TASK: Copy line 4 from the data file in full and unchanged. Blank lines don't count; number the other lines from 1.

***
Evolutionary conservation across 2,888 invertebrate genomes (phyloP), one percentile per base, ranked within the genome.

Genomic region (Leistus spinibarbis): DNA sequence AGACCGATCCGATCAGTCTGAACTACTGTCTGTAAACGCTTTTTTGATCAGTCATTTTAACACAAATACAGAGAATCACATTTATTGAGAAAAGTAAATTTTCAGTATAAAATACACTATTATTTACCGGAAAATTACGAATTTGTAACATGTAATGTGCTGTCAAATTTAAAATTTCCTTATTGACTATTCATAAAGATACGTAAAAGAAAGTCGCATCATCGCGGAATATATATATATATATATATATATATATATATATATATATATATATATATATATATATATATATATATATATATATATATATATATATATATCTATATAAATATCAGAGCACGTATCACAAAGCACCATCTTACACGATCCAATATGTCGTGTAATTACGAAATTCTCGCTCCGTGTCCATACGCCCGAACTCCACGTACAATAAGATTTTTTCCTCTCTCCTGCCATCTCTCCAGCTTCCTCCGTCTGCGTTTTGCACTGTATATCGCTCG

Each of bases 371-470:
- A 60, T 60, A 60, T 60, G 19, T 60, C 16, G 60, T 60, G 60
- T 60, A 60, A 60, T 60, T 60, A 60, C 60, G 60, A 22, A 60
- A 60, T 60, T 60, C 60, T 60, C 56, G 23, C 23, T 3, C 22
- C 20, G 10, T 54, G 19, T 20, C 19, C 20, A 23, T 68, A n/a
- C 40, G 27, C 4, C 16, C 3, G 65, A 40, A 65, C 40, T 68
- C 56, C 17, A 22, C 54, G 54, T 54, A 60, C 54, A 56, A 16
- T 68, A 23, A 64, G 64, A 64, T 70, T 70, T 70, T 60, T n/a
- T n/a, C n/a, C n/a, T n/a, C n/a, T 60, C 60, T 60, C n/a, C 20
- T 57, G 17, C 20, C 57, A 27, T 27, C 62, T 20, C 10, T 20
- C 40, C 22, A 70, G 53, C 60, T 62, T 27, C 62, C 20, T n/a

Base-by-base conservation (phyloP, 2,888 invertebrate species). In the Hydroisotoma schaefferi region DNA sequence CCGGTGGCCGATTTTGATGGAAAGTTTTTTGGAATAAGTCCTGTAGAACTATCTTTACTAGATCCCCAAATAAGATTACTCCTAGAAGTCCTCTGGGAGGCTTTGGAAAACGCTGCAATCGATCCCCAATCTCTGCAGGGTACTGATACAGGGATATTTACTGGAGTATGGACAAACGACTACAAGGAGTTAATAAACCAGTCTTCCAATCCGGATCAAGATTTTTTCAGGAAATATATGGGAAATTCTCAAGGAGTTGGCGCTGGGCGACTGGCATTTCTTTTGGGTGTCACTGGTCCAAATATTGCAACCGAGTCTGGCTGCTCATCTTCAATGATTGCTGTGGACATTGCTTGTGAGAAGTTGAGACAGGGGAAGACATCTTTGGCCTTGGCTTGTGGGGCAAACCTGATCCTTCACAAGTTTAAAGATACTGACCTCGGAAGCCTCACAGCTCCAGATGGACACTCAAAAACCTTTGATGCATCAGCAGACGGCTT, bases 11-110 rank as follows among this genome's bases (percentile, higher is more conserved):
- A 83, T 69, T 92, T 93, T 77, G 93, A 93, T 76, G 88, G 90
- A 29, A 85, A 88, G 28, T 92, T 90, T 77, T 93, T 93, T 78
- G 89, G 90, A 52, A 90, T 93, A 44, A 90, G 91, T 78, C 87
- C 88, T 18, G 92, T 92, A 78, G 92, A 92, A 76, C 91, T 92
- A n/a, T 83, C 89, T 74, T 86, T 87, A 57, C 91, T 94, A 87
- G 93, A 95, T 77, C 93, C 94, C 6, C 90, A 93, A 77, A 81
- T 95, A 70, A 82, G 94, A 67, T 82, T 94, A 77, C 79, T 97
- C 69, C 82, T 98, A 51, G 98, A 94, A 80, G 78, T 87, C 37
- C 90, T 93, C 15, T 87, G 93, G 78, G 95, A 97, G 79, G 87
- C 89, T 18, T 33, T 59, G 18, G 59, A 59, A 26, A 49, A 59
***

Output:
- A 60, T 60, A 60, T 60, G 19, T 60, C 16, G 60, T 60, G 60